Fri. May 24th, 2024

Military surveillance constellation fuels debate over who calls the shots

Tyler Mitchell By Tyler Mitchell May21,2024

KISSIMMEE, Fla. — The U.S. military and the intelligence community are developing an ambitious new constellation of satellites designed to track moving targets on the ground. Meanwhile, a debate is unfolding over who should control and task these sensors once they become operational.

Lt. Gen. David Miller, who leads the U.S. Space Force’s Space Operations Command, aired concerns in remarks at the GEOINT Symposium. 

Miller said the new program known as Ground Moving Target Indicator (GMTI) will be essential in future battles, as troops engaged in frontline combat need direct and unfiltered access to targeting data provided by these space-based sensors.

And he insisted that military commanders, rather than intelligence officials, should be in charge of controlling and tasking the sensors.

“We cannot have it so that the information goes back through a headquarters, gets filtered and then gets sent out,” he cautioned. “The ‘kill webs’ that our adversaries are building don’t do that.”

Need for direct authority

In modern warfare, delays or obstructions in receiving vital targeting intelligence could prove catastrophic, Miller warned. 

And he was emphatic that military units that rely on the tracking data must have direct authority to command the space and airborne sensors comprising GMTI. The system is projected to be a mix of satellites and high-altitude drones. 

The space sensors are being developed through a partnership between the Department of the Air Force and the National Reconnaissance Office, which builds and operates the nation’s spy satellites. 

Integrating allied nations is another requirement Miller said should be included in GMTI. “The U.S. doesn’t fight by itself. We never will … so we’ve got to have a place where our allies and partners can have access to this data directly.”

Replacing airborne sensors

GMTI is envisioned as a game-changing capability replacing legacy airborne systems like the recently retired E-8C JSTARS aircraft. Miller said both space and airborne assets are needed in an integrated network.

Air Force Secretary Frank Kendall told lawmakers the service is seeking a distributed architecture blending satellites, drones and data networks to provide combatant commanders comprehensive ground surveillance.

Space Force officials have made the case that service units should be in charge of operating the GMTI satellites. But Miller’s comments suggest that plenty of challenges lie ahead in sorting out operational concepts and the command structure.

Need to transition to space

An NRO official speaking at the GEOINT Symposium May 7 highlighted the necessity of transitioning to space-based surveillance capabilities.

“We have to be able to do these missions from space. It’s not really a choice,” said Brett Scott, director of the NRO’s Geospatial Intelligence Information Systems Acquisition Directorate.

He pointed to scenarios like a potential China-Taiwan conflict where “our airborne and naval sensors can’t penetrate.” 

In such cases, Scott emphasized, “The only information we’re going to get is from spaceborne assets to understand where objects are and what they are in the battlespace, so we have to make that transition.”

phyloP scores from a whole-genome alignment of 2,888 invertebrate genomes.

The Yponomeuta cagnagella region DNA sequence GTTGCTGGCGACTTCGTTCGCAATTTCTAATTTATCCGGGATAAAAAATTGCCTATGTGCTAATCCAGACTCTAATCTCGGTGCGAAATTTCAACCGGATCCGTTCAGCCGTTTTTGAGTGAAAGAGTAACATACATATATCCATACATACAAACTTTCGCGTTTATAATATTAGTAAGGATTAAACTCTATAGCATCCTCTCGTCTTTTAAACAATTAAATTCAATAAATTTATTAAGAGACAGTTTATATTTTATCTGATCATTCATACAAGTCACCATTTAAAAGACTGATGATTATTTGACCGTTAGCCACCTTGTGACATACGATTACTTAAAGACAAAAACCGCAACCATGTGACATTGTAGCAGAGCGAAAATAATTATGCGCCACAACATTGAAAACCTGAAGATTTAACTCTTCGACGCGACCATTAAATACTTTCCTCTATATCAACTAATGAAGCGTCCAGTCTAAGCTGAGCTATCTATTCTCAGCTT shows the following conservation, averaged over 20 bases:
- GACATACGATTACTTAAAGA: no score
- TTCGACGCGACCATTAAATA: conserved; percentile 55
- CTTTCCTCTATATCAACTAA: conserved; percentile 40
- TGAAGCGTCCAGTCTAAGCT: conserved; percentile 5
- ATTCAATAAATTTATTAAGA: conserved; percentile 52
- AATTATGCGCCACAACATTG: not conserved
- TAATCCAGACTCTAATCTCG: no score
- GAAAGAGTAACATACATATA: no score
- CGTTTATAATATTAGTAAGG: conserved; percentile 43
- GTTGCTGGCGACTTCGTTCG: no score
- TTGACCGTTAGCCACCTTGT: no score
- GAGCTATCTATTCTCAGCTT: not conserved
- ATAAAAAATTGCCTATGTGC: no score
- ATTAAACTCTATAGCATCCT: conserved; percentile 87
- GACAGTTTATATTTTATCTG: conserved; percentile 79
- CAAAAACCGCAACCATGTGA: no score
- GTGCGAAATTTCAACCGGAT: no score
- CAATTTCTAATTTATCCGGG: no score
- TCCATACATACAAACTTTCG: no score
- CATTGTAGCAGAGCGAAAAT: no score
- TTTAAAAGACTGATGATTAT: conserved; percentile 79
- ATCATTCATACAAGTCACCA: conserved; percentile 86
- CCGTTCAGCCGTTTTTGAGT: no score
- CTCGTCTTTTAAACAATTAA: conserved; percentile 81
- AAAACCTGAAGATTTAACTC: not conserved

However, Scott expressed full confidence in the NRO’s ability to take on the GMTI tracking mission, stating, “We do a lot of it today, across the globe. So we know how to do it.”

“We have all the mechanisms in place and the knowledge and the systems as well to be able to figure out exactly how we translate the airborne capabilities and naval capabilities into the space-based system, to be able to support the IC and the warfighter on the timeline that is necessary,” he said. 

Ken Handelman, director of defense intelligence at the Office of the Undersecretary of Defense for Intelligence and Security, echoed the strategic necessity: “Given that the pacing threat is in the Pacific, the distances are just impossible without new and expanded capabilities from space,” he said. “The U.S. military is always going to need some type of terrestrial ISR. But space is just critical.”

‘Greater and greater tension’

Robert Cardillo, former director of the National Geospatial Intelligence Agency, said Miller’s remarks indicate that the military and the intelligence community still don’t see eye to eye on the issue of GMTI operations.

“General Miller stood up here and sent a very strong message,” Cardillo said during a GEOINT panel. When it comes to data in support of targeting, “I need it now. And by the way, I need it directly into the operations center.”

In contrasting remarks at GEOINT, Vice Adm. Frank Whitworth, National Geospatial Intelligence Agency director, emphasized the important role NGA plays in gathering data, vetting it and drawing insights. He pushed back forcefully on suggestions that the process slows down the flow of data to military operators.

What the operator will call a “delay,” the intelligence official will see as “insight and advantage,” Cardillo said. “These aren’t mutually exclusive. But there is greater and greater tension.”

Tyler Mitchell

By Tyler Mitchell

Tyler is a renowned journalist with years of experience covering a wide range of topics including politics, entertainment, and technology. His insightful analysis and compelling storytelling have made him a trusted source for breaking news and expert commentary.

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One thought on “Military surveillance constellation fuels debate over who calls the shots”
  1. Do you think the military commanders are more equipped to handle the tasking of these new satellites compared to intelligence officials?

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